Like so many others, I owe my career to Steve Jobs. Without his vision, I can’t even imagine what I’d be doing or what my life would be like right now.

I never met Steve Jobs. I don’t know what I would have said to him if I ever had. But, Steve has made a huge difference in the course of my life, far beyond the reach of the iPhone and this blog.

I’m typing this out on my eighth Mac. Many of my old Macs are either still in use or up in the attic — my “Mac Museum” that many Mac owners seem to have. My relationship with Apple goes back to the late 80’s and Joe’s Copies in Arlington and Apple’s Mac Plus. I was at the peak of a fairly solid DJ career. I discovered that designing cool-looking demo tape inserts better caught the eye of people who could give me work. Using Aldus PageMaker, FreeHand and Digital Darkroom, I learned the Mac and used it to make my own promo materials. When it came time for a career change, the only thing I liked better than playing records was designing things. I spent all the money I had to get a used Mac IIcx and I was in business. Seventeen years later, I still have my own graphic design studio using exclusively Apple hardware.

Steve’s creation, my Mac, wasn’t my first computer, but it was the best I’d had up till then. It was usable. I didn’t need to program or use a command line. I just fired it up and it went. That was part of Steve’s brilliance — to make the technology accessible and usable. I could dive right in. Point. Click. Drag. Work.

Technology to enhance life. Technology as magic. I think Steve got it. He had the courage to pursue his vision. He had the persistance to create it. He had the tenacity to get back up and try again when he failed (Newton anyone?). His ideas and vision were ahead of their time in many ways (again, Newton?).

Steve understood that the technology had to be usable, that it had to be almost magical. More importantly, Steve understood that his technology also had to reach us on an emotional level. Show of hands… how many Mac users have felt the need to give your computer a name? To this day, I swear my current MacBook Pro, Cobalt, has a different personality than the MacBook Pro it replaced, Aurora. Steve created technology that we connect with, not just use to connect.

When I think of Steve Jobs’ legacy, I think of words like elegant, magical, bright, smooth, and many other words that I can’t even sort out right now.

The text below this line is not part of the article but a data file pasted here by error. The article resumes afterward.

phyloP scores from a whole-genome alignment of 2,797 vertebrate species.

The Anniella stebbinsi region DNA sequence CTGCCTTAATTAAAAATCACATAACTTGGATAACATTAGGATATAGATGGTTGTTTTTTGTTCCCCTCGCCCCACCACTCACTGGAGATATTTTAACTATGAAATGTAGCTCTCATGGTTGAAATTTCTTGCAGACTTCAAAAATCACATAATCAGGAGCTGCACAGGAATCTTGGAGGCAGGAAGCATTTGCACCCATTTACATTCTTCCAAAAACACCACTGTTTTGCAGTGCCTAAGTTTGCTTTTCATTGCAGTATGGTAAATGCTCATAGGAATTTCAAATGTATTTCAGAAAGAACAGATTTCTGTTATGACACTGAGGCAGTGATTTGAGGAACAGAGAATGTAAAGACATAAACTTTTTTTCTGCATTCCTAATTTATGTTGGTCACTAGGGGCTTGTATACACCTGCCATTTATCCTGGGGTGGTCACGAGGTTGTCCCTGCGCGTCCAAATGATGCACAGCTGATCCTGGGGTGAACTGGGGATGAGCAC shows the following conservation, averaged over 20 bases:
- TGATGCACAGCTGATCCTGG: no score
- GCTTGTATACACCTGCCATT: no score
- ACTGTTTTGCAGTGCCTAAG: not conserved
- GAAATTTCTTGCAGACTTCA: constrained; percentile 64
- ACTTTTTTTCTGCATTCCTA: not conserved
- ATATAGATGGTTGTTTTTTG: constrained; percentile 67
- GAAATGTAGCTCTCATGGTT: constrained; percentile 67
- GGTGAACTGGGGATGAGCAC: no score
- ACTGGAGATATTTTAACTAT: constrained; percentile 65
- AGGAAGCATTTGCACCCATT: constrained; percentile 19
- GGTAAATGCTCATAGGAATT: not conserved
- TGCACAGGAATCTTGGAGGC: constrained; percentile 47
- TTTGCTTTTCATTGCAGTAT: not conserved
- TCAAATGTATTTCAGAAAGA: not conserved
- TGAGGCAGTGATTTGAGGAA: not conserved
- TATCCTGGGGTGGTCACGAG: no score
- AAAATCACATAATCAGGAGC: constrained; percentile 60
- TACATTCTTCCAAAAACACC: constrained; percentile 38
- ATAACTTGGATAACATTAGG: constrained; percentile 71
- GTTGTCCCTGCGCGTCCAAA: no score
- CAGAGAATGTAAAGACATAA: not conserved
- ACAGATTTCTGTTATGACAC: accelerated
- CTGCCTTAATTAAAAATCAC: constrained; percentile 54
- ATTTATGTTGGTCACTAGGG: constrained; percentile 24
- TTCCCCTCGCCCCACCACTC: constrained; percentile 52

There are many other visionaries out there, but Steve’s vision helped shape the world in so many, irreplacable ways. Without Steve, the personal computer would be a lot less personal. Without the iPod and iTunes, how we discover, listen to, and purchase music would be a lot different. There would still be digital music players, but would anyone have stepped up to create the entire iTunes store ecosystem, a model that has given us other music marketplaces?

Without Steve’s vision, there would be no iPhone, paving the way for smartphones to become really smart. A pad device would have certainly been invented, but I have the feeling that without Steve, pad computing would have looked a lot more like Kindle than his truly amazing iPad.

Without Steve, there would be no Pixar. Imagine a world without Nemo, Woody, The Incredibles or Monsters, Inc.

It is rare when one man’s vision can effect such a profound change in our everyday lives. We were fortunate to have had a little bit of Steve’s in ours.

Steve, I’ll miss the things you create that I didn’t even know I need yet. I’ll miss your enthusiasm as you introduce your wonderful new devices. I’ll miss “Oh, and one more thing….” Those words are yours now and we can’t utter them without somehow acknowledging you.

I’m glad we got to share you here for a time on this mortal plane. Thank you for sharing with us all those wonderful ideas you had. Thank you for always coming back. Thank you for all that you did, Steve.



Screenshot courtesy of Apple Computer, Inc.